and an MCID of 2 points.7,20,33,34 The GRC was a single-
item questionnaire that ranked patient-perceived improve-
Methods ment between –7 (a very great deal worse) to 0 (about the
Participants same) to +7 (a very great deal better).31 Scores of +5 (quite
a bit better) have been used as an indicator of clinical
The study population included 60 individuals who partici- success.9,31,37
pated in a randomized clinical trial between October 2006
and January 2008.8 Participants included patients with PHP
between the ages of 27 and 63 years that presented at 1 of 2 Procedures
outpatient orthopaedic physical therapy clinics. The diag- Complete details of the clinical trial procedures are
nosis of PHP was based on pain localized to the medial cal- described by Cleland et al.8 Participants received 6 visits
caneal tubercle and pain worsened during the first steps over 4 weeks of physical therapy intervention that included
after awakening.11,16,44 Imaging was not used to further dis- manual therapy and exercise or electrophysiological agents
criminate the pathological conditions associated with the and exercise. Both groups received exercises that included
clinical presentation of PHP. Patients with precautions to stretching and self-mobilization of the plantar fascia, calf
manual therapy interventions (ie, tumor, fracture, rheuma- stretching with the knee flexed and extended, and ankle
toid arthritis, osteoporosis, prolonged history of steroid use, eversion self-mobilization. All patients were instructed to
severe vascular disease, etc); prior surgery to the distal perform all activities of daily living that did not increase
tibia, fibula, ankle joint, or rearfoot region (proximal to the symptoms and to avoid aggravating activities. In the group
base of the metatarsals); insufficient English proficiency to that received manual therapy, intervention was based on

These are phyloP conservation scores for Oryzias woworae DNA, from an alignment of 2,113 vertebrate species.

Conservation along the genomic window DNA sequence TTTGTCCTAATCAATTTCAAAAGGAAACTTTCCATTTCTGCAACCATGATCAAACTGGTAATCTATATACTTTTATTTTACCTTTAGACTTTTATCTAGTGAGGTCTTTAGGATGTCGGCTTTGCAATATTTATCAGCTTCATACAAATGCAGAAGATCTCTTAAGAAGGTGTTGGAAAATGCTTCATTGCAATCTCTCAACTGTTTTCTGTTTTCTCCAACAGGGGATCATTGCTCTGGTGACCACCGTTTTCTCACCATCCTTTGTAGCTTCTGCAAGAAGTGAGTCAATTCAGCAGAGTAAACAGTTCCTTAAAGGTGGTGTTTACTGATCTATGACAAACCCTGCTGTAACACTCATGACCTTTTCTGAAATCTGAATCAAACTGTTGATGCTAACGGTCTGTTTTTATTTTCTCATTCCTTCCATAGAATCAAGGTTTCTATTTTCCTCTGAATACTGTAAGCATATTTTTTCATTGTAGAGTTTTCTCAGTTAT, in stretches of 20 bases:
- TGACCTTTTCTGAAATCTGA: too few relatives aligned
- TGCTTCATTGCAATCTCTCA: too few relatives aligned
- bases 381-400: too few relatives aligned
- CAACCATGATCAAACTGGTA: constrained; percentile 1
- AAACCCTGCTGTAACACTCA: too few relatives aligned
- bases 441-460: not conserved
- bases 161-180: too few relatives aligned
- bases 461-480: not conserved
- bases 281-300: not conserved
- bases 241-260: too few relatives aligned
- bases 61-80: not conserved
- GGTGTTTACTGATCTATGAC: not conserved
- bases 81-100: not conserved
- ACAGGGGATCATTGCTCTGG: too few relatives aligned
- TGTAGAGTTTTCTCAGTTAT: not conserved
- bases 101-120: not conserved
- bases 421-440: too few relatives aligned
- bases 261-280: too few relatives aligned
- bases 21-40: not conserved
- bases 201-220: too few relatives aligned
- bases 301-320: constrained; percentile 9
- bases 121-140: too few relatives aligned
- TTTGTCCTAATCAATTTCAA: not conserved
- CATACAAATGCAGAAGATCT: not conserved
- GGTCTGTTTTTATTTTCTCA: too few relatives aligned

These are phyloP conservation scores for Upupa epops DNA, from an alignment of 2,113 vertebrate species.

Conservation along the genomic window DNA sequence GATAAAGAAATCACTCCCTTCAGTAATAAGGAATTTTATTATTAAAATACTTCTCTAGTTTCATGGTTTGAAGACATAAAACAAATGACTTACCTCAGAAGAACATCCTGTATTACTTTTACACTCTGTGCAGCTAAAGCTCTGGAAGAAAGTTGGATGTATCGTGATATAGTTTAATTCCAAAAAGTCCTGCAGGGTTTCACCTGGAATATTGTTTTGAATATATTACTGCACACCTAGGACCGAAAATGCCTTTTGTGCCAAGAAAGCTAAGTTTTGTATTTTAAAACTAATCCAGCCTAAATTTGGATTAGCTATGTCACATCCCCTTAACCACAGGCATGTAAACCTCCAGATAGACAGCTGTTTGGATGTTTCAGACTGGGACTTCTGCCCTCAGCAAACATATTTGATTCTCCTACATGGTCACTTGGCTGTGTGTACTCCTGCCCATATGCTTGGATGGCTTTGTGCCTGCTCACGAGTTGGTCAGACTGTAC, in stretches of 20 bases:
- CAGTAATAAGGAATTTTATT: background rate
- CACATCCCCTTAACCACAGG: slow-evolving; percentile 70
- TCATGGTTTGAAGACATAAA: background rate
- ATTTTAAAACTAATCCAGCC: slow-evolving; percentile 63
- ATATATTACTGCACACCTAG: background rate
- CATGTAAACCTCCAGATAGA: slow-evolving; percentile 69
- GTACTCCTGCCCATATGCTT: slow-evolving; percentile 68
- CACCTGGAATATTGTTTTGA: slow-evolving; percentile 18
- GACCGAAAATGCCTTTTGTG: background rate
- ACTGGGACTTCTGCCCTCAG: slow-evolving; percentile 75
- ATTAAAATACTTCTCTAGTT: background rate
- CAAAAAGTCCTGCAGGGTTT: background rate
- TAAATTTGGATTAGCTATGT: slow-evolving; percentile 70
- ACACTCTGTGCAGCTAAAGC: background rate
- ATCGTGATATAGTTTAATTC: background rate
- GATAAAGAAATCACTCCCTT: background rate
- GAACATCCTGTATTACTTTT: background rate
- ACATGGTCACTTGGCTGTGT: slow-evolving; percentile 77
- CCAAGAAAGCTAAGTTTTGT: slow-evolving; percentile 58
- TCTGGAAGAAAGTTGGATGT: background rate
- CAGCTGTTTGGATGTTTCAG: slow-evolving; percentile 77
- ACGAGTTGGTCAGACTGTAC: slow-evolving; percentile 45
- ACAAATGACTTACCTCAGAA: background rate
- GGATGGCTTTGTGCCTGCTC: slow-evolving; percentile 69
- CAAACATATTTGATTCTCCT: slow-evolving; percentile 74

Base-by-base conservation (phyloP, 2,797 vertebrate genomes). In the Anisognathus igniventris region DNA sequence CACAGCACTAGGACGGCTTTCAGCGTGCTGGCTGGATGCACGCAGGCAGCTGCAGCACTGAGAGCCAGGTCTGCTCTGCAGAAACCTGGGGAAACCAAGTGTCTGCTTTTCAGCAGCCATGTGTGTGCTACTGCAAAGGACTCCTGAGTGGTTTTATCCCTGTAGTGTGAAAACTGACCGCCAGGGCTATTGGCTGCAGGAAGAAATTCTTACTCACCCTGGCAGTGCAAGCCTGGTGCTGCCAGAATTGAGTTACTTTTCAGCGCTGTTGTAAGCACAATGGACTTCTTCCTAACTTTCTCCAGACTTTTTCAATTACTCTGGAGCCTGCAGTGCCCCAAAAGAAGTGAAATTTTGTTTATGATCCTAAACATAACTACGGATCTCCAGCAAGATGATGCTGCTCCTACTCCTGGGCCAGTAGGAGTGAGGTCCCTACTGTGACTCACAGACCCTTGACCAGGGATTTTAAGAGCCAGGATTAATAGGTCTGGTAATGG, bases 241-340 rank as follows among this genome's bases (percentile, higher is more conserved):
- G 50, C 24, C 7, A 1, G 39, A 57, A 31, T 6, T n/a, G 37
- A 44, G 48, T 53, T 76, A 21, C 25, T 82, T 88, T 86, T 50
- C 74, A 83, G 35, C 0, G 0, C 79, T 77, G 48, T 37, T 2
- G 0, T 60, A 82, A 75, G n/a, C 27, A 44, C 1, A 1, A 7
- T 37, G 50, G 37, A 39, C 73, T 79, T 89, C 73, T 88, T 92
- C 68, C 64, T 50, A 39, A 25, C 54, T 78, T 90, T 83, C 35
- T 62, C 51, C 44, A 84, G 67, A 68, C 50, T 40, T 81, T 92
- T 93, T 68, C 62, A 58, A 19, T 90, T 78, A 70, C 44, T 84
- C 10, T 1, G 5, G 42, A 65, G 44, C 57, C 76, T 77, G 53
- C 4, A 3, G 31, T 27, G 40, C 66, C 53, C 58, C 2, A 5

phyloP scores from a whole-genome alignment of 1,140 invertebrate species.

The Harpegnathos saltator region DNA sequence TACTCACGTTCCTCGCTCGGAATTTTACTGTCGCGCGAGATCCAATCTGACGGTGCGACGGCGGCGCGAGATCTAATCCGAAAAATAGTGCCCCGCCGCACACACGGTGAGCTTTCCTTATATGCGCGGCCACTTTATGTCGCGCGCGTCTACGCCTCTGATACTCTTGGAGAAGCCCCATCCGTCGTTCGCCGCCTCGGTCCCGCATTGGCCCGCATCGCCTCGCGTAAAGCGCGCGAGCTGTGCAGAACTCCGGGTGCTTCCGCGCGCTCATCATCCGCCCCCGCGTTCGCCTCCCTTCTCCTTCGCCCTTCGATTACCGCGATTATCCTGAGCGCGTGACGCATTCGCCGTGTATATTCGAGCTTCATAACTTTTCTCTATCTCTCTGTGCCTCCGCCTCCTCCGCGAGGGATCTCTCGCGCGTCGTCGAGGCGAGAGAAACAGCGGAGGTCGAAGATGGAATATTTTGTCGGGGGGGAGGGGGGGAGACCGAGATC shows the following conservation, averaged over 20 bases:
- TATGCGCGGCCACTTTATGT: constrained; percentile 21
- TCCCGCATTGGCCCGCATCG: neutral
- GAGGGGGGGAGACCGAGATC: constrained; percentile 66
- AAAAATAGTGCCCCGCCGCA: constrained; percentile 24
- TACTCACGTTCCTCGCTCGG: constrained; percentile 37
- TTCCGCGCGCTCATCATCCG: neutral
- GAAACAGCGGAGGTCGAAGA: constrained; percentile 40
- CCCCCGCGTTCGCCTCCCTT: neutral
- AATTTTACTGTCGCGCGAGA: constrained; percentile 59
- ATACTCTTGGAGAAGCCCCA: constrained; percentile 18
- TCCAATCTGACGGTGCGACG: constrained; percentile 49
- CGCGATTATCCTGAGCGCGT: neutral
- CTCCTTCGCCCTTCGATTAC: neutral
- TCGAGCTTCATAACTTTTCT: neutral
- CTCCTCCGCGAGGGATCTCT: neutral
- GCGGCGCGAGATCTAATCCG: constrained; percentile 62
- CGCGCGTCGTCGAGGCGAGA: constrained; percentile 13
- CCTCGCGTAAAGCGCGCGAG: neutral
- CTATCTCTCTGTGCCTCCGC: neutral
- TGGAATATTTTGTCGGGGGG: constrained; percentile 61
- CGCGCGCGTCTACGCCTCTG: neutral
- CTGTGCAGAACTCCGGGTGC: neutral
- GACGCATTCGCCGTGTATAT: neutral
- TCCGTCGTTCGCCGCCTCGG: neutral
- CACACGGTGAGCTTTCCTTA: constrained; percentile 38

complete questionnaires; or inability to comply with treat- patient-specific impairments in the hip, knee, lower leg,
ment and follow-up schedules were excluded. Prior to par- ankle, and foot regions. Manual therapy included joint
ticipating in the clinical trial, patients reviewed and signed mobilization or manipulation to the aforementioned areas
a consent form approved by the Human Investigations and soft tissue mobilization to the plantar fascia and flexor
Committee , Concord Hospital, Concord, NH and the Lower hallicus longus. In the group that received electrophysio-
South Regional Ethics Committee, Dunedin, New Zealand.8 logical agents, ultrasound (3 MHz, 1.5 W/cm2, 100-Hz,
20% duty cycle, 5 min duration) was performed to the
involved area followed by iontophoresis with dexametha-
Measures sone (40 mA.min dose). Thirteen patients were taking anti-
All participants in the clinical trial completed a standard- inflammatory medication at the start of the study and were
ized baseline examination at the outset that recorded age, instructed to continue usage as prescribed by their

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McClinton et al 3

Table 1.  Participant Characteristics and Outcome Measures at Baseline and the 6-Month Follow-up (mean ± SD or frequency [%];
n = 60).

Variable Baseline 6 Month Difference (95% CI)

Age in years (range) 48 ± 9 (27-63) — —
Female participants (%) 33 (55) — —
BMI in kg/m2 31.9 ± 7.5 — —
Duration of symptoms in days 271.6 ± 212.7 — —
NPRS 4.7 ± 1.7 1.7 ± 1.82 –3 (–2.4, –3.6)
 Change ≥ 2 points (%) — 42 (70) —
FAAM 57.5 ± 14.9 80 ± 16.5 22.5 (16.8, 28.2)
 Change ≥ 8 points (%) — 46 (77) —
GRC ≥ +5 (%) — 40 (67) —
Successful response (%)  
  NPRS/FAAM/GRC criteria — 29 (48) —